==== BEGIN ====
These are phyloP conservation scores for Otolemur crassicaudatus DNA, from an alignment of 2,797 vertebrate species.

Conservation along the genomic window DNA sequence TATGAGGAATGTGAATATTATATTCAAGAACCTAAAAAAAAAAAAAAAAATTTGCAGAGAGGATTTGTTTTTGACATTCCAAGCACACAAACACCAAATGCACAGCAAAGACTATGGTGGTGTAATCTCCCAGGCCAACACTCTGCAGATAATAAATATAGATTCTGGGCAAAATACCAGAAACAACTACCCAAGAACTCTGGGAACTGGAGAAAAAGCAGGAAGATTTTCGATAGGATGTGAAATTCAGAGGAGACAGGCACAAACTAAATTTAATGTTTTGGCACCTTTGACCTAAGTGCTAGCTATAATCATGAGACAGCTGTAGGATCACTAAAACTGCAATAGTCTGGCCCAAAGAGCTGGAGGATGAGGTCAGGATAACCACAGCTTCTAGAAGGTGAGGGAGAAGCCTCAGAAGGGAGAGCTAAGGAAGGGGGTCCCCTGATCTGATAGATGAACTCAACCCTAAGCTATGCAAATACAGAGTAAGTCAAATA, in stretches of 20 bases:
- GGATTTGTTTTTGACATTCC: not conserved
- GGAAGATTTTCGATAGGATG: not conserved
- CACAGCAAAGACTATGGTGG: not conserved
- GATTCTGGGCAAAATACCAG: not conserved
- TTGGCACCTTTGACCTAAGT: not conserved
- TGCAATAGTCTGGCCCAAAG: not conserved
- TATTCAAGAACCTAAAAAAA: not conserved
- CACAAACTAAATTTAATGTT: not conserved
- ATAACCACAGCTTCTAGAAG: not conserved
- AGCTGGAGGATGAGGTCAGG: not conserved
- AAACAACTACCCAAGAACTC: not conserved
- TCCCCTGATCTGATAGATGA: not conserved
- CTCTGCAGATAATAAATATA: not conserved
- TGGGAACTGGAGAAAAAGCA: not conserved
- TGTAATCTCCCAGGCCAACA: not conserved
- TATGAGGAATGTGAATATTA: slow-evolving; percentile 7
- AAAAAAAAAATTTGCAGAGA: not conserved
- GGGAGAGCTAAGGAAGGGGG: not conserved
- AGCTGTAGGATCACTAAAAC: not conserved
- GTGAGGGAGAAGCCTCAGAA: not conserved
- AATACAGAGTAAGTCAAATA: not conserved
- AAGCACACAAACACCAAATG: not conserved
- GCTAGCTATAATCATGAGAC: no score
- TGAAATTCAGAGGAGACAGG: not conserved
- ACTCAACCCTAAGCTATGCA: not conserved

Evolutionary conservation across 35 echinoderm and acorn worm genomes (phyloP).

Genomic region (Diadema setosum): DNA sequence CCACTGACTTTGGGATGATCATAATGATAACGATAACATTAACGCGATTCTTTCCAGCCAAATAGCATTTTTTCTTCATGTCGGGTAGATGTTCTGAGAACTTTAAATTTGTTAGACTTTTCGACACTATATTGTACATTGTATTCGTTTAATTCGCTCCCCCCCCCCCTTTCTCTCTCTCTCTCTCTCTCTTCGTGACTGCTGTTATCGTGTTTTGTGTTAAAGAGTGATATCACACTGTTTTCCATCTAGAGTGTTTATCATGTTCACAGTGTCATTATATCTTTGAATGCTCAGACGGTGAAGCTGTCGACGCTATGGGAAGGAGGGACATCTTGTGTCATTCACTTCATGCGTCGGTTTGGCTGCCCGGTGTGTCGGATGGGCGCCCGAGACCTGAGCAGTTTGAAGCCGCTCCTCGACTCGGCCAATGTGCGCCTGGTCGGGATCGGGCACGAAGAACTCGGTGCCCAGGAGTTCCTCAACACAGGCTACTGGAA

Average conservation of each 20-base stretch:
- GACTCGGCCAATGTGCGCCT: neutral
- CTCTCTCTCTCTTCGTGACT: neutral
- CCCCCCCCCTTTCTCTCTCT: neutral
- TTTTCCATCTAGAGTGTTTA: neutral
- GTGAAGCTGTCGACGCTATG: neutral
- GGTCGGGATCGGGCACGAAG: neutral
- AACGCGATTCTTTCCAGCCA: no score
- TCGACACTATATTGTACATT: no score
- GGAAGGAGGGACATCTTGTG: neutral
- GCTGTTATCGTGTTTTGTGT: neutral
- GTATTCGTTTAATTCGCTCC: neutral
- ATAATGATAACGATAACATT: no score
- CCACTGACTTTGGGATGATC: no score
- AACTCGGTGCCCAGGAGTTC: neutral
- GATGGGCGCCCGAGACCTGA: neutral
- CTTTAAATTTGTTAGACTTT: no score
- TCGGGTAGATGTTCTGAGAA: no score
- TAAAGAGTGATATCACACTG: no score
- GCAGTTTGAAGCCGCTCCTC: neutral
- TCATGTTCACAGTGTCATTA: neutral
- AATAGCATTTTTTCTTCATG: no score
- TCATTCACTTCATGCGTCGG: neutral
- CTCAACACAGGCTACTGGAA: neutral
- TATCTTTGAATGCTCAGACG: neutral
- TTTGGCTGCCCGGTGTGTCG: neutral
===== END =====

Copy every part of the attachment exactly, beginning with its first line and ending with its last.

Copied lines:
These are phyloP conservation scores for Otolemur crassicaudatus DNA, from an alignment of 2,797 vertebrate species.

Conservation along the genomic window DNA sequence TATGAGGAATGTGAATATTATATTCAAGAACCTAAAAAAAAAAAAAAAAATTTGCAGAGAGGATTTGTTTTTGACATTCCAAGCACACAAACACCAAATGCACAGCAAAGACTATGGTGGTGTAATCTCCCAGGCCAACACTCTGCAGATAATAAATATAGATTCTGGGCAAAATACCAGAAACAACTACCCAAGAACTCTGGGAACTGGAGAAAAAGCAGGAAGATTTTCGATAGGATGTGAAATTCAGAGGAGACAGGCACAAACTAAATTTAATGTTTTGGCACCTTTGACCTAAGTGCTAGCTATAATCATGAGACAGCTGTAGGATCACTAAAACTGCAATAGTCTGGCCCAAAGAGCTGGAGGATGAGGTCAGGATAACCACAGCTTCTAGAAGGTGAGGGAGAAGCCTCAGAAGGGAGAGCTAAGGAAGGGGGTCCCCTGATCTGATAGATGAACTCAACCCTAAGCTATGCAAATACAGAGTAAGTCAAATA, in stretches of 20 bases:
- GGATTTGTTTTTGACATTCC: not conserved
- GGAAGATTTTCGATAGGATG: not conserved
- CACAGCAAAGACTATGGTGG: not conserved
- GATTCTGGGCAAAATACCAG: not conserved
- TTGGCACCTTTGACCTAAGT: not conserved
- TGCAATAGTCTGGCCCAAAG: not conserved
- TATTCAAGAACCTAAAAAAA: not conserved
- CACAAACTAAATTTAATGTT: not conserved
- ATAACCACAGCTTCTAGAAG: not conserved
- AGCTGGAGGATGAGGTCAGG: not conserved
- AAACAACTACCCAAGAACTC: not conserved
- TCCCCTGATCTGATAGATGA: not conserved
- CTCTGCAGATAATAAATATA: not conserved
- TGGGAACTGGAGAAAAAGCA: not conserved
- TGTAATCTCCCAGGCCAACA: not conserved
- TATGAGGAATGTGAATATTA: slow-evolving; percentile 7
- AAAAAAAAAATTTGCAGAGA: not conserved
- GGGAGAGCTAAGGAAGGGGG: not conserved
- AGCTGTAGGATCACTAAAAC: not conserved
- GTGAGGGAGAAGCCTCAGAA: not conserved
- AATACAGAGTAAGTCAAATA: not conserved
- AAGCACACAAACACCAAATG: not conserved
- GCTAGCTATAATCATGAGAC: no score
- TGAAATTCAGAGGAGACAGG: not conserved
- ACTCAACCCTAAGCTATGCA: not conserved

Evolutionary conservation across 35 echinoderm and acorn worm genomes (phyloP).

Genomic region (Diadema setosum): DNA sequence CCACTGACTTTGGGATGATCATAATGATAACGATAACATTAACGCGATTCTTTCCAGCCAAATAGCATTTTTTCTTCATGTCGGGTAGATGTTCTGAGAACTTTAAATTTGTTAGACTTTTCGACACTATATTGTACATTGTATTCGTTTAATTCGCTCCCCCCCCCCCTTTCTCTCTCTCTCTCTCTCTCTTCGTGACTGCTGTTATCGTGTTTTGTGTTAAAGAGTGATATCACACTGTTTTCCATCTAGAGTGTTTATCATGTTCACAGTGTCATTATATCTTTGAATGCTCAGACGGTGAAGCTGTCGACGCTATGGGAAGGAGGGACATCTTGTGTCATTCACTTCATGCGTCGGTTTGGCTGCCCGGTGTGTCGGATGGGCGCCCGAGACCTGAGCAGTTTGAAGCCGCTCCTCGACTCGGCCAATGTGCGCCTGGTCGGGATCGGGCACGAAGAACTCGGTGCCCAGGAGTTCCTCAACACAGGCTACTGGAA

Average conservation of each 20-base stretch:
- GACTCGGCCAATGTGCGCCT: neutral
- CTCTCTCTCTCTTCGTGACT: neutral
- CCCCCCCCCTTTCTCTCTCT: neutral
- TTTTCCATCTAGAGTGTTTA: neutral
- GTGAAGCTGTCGACGCTATG: neutral
- GGTCGGGATCGGGCACGAAG: neutral
- AACGCGATTCTTTCCAGCCA: no score
- TCGACACTATATTGTACATT: no score
- GGAAGGAGGGACATCTTGTG: neutral
- GCTGTTATCGTGTTTTGTGT: neutral
- GTATTCGTTTAATTCGCTCC: neutral
- ATAATGATAACGATAACATT: no score
- CCACTGACTTTGGGATGATC: no score
- AACTCGGTGCCCAGGAGTTC: neutral
- GATGGGCGCCCGAGACCTGA: neutral
- CTTTAAATTTGTTAGACTTT: no score
- TCGGGTAGATGTTCTGAGAA: no score
- TAAAGAGTGATATCACACTG: no score
- GCAGTTTGAAGCCGCTCCTC: neutral
- TCATGTTCACAGTGTCATTA: neutral
- AATAGCATTTTTTCTTCATG: no score
- TCATTCACTTCATGCGTCGG: neutral
- CTCAACACAGGCTACTGGAA: neutral
- TATCTTTGAATGCTCAGACG: neutral
- TTTGGCTGCCCGGTGTGTCG: neutral